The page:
California marries 11,000 same-sex couples: About 10 percent of same-sex couples in the state
In the first three months that gay and lesbian couples could marry legally in California, an estimated 11,000 of them took their vows—a number that, according to a new study, is higher than the total in the first four years that gay marriage was legal in Massachusetts.
The data were released on October 6 by UCLA’s Williams Institute, which compared the number of marriages this year from June 17 to September 17 to the number of marriages recorded by counties in the same period last year. In Massachusetts, 10,385 same-sex couples wed in the four years after that state legalized such unions in May 2004.
“People have waited so long to be able to do this. . . . I’m sure that is the reason for the big response,” Stevie St. John, a spokesperson for the L.A. Gay and Lesbian Center, told the Los Angeles Times.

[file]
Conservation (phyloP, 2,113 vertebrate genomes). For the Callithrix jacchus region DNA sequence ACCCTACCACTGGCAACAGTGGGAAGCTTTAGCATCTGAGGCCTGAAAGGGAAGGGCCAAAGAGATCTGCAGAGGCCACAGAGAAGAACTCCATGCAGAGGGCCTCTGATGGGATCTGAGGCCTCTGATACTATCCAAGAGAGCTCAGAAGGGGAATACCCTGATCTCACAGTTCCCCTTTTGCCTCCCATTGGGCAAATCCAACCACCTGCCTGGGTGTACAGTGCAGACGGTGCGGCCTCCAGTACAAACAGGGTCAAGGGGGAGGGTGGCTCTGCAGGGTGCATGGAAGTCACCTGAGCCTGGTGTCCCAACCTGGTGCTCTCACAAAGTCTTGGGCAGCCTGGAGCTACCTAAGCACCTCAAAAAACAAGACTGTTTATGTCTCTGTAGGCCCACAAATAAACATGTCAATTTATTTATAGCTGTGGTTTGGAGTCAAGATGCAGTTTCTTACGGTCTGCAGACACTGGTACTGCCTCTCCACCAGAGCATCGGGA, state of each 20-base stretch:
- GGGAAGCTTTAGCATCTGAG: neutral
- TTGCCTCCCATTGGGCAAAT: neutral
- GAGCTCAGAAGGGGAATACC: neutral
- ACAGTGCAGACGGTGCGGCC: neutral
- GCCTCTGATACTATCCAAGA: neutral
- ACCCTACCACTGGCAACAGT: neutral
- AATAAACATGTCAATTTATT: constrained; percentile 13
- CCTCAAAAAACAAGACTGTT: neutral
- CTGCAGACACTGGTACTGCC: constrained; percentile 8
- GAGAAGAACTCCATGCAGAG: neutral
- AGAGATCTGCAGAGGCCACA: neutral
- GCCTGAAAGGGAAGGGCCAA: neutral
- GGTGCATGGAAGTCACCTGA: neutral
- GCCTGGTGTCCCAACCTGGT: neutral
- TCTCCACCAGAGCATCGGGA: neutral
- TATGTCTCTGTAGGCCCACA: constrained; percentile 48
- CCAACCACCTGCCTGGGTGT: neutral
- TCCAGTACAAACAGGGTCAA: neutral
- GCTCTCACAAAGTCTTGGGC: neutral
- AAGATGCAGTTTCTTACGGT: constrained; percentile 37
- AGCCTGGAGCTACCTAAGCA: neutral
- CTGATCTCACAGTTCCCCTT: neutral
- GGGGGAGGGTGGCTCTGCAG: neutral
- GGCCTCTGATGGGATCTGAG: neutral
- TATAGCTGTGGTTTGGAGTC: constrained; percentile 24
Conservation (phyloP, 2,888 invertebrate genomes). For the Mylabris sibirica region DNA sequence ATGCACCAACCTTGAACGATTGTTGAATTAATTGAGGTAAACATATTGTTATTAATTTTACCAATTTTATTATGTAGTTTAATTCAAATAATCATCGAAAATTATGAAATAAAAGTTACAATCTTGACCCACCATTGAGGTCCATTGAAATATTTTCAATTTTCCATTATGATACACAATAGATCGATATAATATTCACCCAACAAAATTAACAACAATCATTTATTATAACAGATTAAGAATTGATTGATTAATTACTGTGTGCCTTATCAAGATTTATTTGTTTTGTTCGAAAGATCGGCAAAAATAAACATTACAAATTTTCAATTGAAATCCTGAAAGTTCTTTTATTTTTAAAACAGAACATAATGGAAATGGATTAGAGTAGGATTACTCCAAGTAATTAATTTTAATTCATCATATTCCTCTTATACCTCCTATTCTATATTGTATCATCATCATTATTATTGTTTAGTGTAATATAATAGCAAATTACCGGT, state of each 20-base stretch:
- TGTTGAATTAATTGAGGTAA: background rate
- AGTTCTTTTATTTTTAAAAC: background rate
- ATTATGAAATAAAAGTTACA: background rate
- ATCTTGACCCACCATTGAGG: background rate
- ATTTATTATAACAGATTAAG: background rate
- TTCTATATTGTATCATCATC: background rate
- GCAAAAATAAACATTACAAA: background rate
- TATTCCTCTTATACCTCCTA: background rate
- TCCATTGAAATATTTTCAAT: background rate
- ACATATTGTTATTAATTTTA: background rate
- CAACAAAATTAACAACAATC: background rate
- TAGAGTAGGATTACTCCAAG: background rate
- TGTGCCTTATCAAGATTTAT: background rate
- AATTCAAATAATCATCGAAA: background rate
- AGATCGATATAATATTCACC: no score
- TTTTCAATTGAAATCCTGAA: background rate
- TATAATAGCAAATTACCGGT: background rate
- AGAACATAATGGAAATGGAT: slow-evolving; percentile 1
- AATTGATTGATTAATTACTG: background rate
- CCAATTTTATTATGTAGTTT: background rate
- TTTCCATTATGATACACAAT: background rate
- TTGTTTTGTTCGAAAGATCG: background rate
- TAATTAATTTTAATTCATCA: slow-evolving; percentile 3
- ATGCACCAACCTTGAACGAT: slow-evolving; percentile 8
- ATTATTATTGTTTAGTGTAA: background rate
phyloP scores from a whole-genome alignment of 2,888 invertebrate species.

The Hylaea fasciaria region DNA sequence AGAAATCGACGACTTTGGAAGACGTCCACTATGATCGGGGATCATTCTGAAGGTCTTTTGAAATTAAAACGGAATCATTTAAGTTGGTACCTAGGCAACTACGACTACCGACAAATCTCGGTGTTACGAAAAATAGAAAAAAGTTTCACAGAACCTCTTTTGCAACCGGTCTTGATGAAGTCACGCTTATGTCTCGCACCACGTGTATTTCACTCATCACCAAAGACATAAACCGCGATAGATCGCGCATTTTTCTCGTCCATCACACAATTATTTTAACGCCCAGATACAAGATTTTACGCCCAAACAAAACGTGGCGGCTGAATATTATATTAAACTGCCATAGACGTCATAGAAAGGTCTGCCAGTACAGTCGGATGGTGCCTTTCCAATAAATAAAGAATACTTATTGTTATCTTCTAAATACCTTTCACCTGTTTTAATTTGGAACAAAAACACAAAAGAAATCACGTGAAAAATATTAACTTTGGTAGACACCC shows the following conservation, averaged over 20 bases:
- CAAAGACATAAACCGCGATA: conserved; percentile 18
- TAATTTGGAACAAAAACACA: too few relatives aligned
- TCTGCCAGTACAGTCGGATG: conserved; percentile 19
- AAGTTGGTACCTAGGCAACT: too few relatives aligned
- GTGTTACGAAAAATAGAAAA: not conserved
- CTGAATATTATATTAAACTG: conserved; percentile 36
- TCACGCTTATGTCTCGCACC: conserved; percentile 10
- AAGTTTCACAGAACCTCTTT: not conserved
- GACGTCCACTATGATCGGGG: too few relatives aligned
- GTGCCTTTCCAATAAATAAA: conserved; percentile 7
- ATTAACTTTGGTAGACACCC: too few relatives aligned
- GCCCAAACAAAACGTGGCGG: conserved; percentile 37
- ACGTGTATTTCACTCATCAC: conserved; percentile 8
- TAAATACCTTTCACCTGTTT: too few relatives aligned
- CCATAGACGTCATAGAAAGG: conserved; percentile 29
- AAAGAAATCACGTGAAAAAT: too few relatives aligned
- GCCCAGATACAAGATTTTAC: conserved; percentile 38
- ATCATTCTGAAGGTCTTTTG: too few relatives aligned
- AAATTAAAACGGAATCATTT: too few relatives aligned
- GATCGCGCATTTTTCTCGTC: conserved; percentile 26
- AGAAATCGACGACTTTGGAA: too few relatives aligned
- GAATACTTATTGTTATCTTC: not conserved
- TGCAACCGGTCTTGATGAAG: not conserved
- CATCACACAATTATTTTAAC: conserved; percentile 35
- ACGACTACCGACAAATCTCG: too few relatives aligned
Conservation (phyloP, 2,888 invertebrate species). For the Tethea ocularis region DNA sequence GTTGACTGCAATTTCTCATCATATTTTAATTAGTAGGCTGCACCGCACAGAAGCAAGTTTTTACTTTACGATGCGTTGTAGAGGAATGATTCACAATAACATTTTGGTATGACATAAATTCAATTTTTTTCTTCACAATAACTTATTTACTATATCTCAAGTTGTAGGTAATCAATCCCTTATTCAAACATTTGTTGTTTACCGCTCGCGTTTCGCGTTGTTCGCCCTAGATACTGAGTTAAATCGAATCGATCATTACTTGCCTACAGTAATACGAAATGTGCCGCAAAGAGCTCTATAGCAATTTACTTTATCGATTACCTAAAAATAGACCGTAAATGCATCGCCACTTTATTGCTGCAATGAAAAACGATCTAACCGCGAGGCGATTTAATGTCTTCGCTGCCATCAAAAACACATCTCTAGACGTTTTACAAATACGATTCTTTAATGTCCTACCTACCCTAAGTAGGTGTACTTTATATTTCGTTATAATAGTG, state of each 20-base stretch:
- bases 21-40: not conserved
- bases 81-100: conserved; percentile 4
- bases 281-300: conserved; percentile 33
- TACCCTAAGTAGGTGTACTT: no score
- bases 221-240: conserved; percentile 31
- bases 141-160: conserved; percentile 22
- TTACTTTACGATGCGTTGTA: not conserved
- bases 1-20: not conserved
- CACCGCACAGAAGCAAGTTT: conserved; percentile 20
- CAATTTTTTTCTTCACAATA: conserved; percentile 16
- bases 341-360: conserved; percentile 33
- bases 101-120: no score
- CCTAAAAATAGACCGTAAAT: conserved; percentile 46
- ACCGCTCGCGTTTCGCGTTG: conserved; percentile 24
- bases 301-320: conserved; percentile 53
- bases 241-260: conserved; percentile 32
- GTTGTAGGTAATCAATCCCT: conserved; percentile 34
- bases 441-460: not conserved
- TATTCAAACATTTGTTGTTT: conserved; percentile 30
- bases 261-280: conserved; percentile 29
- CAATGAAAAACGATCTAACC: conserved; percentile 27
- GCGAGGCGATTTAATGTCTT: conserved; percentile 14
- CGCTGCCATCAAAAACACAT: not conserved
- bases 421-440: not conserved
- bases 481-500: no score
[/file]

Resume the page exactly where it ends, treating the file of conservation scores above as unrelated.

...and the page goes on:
Gary Gates of the Williams Institute, which studies sexual orientation and the law, told the Times that the 11,000 legal marriages represent only about 10 percent of the same-sex couples in the state. A number of studies have indicated that the newlyweds are in long-term relationships, Gates said.
On November 4, Californians will decide whether same-sex couples may continue to wed. Proposition 8 would amend the state constitution to define marriage as between only a man and a woman.
With support from Catholic bishops, Mormons and many conservative Christians, the Yes-on-8 campaign has raised more campaign funds than opponents of the initiative. The Sacramento-based Protect Marriage Coalition reported October 7 that it has received contributions of $25.4 million. The No-on-8 campaign had raised $15.75 million by September 30.